Finally, we have another digital file. Again, it's the same Nikon RAW (NEF) that I started with in #2 and #3, but I've developed it (using Lightroom) to look more like the Velvia photo: higher contrast, clipped shadows, blues shifted to violet/magenta, and more vibrant colors. The result is another pleasing photo; one which really showcases the flexibility of shooting RAW.


How-To: Shoot Long Exposures

Long-exposure photography can turn night into day, stillness into motion, and the mundane into the beautifully abstract. It's one of many techniques in a photographer's collection that can help to transform what the naked eye sees, and what the mind's eye envisions, into a photograph. As with any technique, there are numerous variations and small nuances to be learned. However, there are a few guidelines that can help get you started along the way to becoming proficient. Remember: this is not by any means a complete set of guidelines that will work for everyone's equipment and shooting style. Take what you learn here into the field and expand upon it by learning from your own experiences.

Cidade Maravilhosa (Rio de Janeiro)
Six Seconds on a Thursday in June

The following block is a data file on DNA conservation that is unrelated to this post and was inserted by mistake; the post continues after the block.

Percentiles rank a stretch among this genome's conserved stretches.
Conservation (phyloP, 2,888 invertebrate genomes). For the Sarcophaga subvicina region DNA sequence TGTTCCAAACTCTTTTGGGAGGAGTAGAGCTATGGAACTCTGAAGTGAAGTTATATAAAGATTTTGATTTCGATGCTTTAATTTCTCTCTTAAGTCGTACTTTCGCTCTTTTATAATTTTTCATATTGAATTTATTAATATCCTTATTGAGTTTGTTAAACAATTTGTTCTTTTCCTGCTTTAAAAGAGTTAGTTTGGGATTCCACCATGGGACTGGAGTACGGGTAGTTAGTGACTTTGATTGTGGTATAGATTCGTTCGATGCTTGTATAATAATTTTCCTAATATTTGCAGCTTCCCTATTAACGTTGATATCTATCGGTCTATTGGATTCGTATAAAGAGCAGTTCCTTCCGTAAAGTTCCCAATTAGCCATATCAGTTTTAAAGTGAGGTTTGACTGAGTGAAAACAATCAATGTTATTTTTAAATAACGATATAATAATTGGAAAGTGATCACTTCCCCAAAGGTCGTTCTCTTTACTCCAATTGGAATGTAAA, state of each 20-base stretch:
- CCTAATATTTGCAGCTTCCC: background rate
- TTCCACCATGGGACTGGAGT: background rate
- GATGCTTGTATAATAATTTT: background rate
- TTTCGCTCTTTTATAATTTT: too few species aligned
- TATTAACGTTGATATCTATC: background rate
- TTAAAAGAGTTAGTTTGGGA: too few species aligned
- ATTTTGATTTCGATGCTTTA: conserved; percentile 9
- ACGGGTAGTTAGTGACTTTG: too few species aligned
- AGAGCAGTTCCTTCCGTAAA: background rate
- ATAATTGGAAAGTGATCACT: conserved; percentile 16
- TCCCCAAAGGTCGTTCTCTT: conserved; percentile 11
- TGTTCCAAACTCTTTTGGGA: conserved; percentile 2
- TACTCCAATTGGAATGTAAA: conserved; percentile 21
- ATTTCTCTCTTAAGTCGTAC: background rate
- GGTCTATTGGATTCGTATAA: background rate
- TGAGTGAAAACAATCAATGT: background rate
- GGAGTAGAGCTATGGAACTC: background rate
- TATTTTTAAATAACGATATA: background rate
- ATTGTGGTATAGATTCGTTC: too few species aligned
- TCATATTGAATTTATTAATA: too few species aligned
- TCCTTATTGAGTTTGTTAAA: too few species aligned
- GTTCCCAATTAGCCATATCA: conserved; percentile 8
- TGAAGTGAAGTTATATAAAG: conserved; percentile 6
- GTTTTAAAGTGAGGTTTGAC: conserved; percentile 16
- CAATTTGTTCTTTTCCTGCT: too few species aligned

This may seem obvious, but the first thing that you'll need is a camera with a manual mode, to allow for fully manual control of shutter speed, aperture, and ISO. A digital SLR camera is best, but you can also do long exposures with a point & shoot as long as it has an "M" mode.

The second thing that you'll need is a stable tripod. Unless you're doing some seriously abstract work, the camera needs to remain perfectly still while the sensor gathers light during your long exposure. Even the smallest jostle or vibration during exposure can mean significant blurring in the resulting image. If you're serious about photography, I recommend spending at least a few-hundred dollars on a solid set of tripod legs, and another few-hundred dollars on an excellent ball head. This may seem like a lot of money, but a high-quality tripod and ball head will last you a very long time if you take care of them. These things don't go obsolete every few years like most digital camera bodies. Do your research carefully as there are many different features to consider when looking at tripods. Roger Cicala, owner of, has a very comprehensive article about tripod selection here: Choosing a Tripod.